“Perhaps it’s a deep evolutionary connection that remains after all these years, a hunger to spend time in an ancient space that was once our natural home. Or maybe it’s the closer social interactions, the cleaner and quieter air, the exercise, the relaxation, the exposure to microbes in dirt, all of which occurs when we’re in forests, and boosts health.”
~ Katherine Martinko
The dog woke me up at 6:30 am, and it was still dark outside with snow on the ground.
As I’ve gotten older my interest in outdoor activities, not to mention getting up early, during the winter has waned. It’s dark and cold and having to get all dressed up seems like a lot of work. It can also be icy and snowy with that cold wind that cuts through your clothes. Inside, the house is warm, the coffee is hot and I can watch the dog run around in the snow from the kitchen table. But — especially in winter — it is important to get out and about. Even a little bit of direct sunlight is good for your health and your soul.
It raises a question in my mind about some of our biases. Us old folks criticize the younger for spending all their time inside, playing video games or watching tv, rather than playing outside like we (supposedly) did in the good ol’ days. I hear lots of flack thrown at the kids and their parents for not making them ‘get out and get dirty’. It’s almost as bad as when we were kids and were corrupted by comic books and that insidious rock and roll! (Sure enough, it did rot our brains and we became the generation that had free love, smoked dope and didn’t want to go die in a contrived war overseas.)
On the other hand, today’s required skill sets are digital and computer-based, a lot like video games. Frogs are more likely to be dissected online than caught and taken home as a pet or just to terrify your sister. Getting up early to milk the pigs and chickens is a dying art and chore.
But I agree that being out in nature is important. In part, since we are actually a part of nature (not man apart), but also because of its proven influences on us physically and mentally.
Writers Jamie Ducharme and Katherine Martinko have separately reported on new studies about the effects of nature on us. Ducharme noted that one study emphasized what we already knew: “Spending time outdoors, especially in green spaces, is one of the fastest ways to improve your health and happiness. It’s been shown to lower stress, blood pressure and heart rate, while encouraging physical activity and buoying mood and mental health.”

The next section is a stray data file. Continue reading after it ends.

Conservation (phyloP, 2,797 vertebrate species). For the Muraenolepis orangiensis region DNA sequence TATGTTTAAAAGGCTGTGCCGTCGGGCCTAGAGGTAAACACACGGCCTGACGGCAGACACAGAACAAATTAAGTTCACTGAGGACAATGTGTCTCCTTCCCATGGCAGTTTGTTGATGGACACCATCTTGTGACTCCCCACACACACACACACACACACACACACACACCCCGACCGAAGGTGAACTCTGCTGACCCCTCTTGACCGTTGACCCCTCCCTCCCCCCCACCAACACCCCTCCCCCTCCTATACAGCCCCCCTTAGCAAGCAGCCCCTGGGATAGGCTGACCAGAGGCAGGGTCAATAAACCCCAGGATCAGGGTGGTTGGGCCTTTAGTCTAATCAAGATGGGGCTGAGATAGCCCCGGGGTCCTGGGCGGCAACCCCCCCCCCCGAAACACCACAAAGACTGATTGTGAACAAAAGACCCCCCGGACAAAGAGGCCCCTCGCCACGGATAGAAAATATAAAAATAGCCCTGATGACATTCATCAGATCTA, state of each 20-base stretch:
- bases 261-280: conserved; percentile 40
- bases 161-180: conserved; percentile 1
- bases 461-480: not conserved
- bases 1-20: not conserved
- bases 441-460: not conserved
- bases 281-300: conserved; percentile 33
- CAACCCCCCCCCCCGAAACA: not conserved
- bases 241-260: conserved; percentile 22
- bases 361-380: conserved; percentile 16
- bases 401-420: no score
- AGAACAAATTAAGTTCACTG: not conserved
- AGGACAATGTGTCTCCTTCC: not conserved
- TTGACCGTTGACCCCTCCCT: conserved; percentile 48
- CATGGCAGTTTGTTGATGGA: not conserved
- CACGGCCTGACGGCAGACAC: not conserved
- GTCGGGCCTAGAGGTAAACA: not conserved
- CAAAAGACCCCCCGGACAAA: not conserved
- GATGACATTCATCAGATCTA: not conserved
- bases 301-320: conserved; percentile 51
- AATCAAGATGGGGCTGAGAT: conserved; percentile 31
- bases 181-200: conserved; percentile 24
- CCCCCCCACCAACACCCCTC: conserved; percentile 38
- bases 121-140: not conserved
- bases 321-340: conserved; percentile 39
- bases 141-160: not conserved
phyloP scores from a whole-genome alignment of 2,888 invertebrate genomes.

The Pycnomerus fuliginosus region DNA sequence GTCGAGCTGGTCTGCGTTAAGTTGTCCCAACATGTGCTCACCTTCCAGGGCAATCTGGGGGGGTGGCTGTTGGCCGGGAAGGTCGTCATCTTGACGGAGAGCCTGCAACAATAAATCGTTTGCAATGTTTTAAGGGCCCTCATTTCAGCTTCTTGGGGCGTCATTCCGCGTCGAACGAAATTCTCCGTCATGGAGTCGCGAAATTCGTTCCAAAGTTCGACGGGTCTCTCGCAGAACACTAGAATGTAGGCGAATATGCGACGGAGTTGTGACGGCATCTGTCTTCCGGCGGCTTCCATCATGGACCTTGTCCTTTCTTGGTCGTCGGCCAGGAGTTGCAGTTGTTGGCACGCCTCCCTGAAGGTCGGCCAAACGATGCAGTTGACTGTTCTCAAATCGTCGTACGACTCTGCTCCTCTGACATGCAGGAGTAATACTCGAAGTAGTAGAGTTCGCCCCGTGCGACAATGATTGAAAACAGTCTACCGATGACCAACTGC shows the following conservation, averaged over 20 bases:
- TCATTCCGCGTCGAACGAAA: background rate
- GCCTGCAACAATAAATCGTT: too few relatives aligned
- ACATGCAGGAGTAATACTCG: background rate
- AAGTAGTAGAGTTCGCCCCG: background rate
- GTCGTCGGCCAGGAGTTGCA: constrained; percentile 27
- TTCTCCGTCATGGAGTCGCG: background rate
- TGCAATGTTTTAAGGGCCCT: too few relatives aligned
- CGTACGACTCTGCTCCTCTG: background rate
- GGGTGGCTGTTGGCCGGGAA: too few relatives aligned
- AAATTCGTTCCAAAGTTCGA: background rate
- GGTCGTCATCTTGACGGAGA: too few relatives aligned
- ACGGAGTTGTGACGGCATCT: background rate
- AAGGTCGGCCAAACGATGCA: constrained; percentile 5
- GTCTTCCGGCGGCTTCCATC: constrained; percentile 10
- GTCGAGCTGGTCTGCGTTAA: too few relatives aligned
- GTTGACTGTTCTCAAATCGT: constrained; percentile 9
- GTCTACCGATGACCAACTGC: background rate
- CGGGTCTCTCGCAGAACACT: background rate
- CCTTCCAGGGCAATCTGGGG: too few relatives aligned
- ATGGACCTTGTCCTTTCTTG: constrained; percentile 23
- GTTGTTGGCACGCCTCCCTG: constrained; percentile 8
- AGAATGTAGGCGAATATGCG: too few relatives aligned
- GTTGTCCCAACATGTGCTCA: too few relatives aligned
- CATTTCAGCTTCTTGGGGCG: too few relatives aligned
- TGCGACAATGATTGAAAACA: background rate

Martinko noted another study, the co-author of which concluded: “Green space seemed to have an association that was similar in strength to other known influences on mental health, like history of mental health disorders in the family, or socioeconomic status. What’s more, the effect of green space was ‘dosage dependent’ — the more of one’s childhood spent close to greenery, the lower the risk of mental health problems in adulthood.”
(So my generation that spent so much time outdoors should be much more mentally healthy than all those Gen Xer’s and millennials. Have you read the newspapers lately? Maybe we aren’t doing such a great job.)
Similarly, Ducharme reported, “For many people in the study, simply being in green space seemed to be enough to spark a change … some people may go to the park and just enjoy nature. It’s not that they have to be rigorous in terms of exercise … You relax and reduce stress, and then you feel more happy.”
In fact, the beneficial effects of nature on humans is so well established that, according to Duchame, one physician, Dr. Robert Zarr, a pediatrician in Washington, D.C., is actually writing prescriptions for his patients to encourage more outdoor time. “These ‘nature prescriptions’ — therapies that are redeemable only outdoors, in the fresh air of a local park — advise patients to spend an hour each week playing tennis, for instance, or to explore all the soccer fields near their home. The scripts are recorded in his patients’ electronic health records.”
The prescription idea is catching on and is used in at least 47 states and several other countries. Encouraging people to get outside and into any form of nature is considered ‘free medicine’, to battle various conditions such as obesity, mental-health issues or chronic hypertension and Type 2 diabetes.
I can vouch for nature being good medicine. Now maybe, we need to prescribe more outdoor time for anyone that works in federal government in Washington, DC. Sex, drugs and rock and roll doesn’t seem to have worked.
Jamie Ducharme, Spending Just 20 Minutes in a Park Makes You Happier. Here’s What Else Being Outside Can Do for Your Health, February 28, 2019, Time Magazine
Katherine Martinko, Growing up near green space reduces risk of mental illness, March 5, 2019, Treehugger Daily News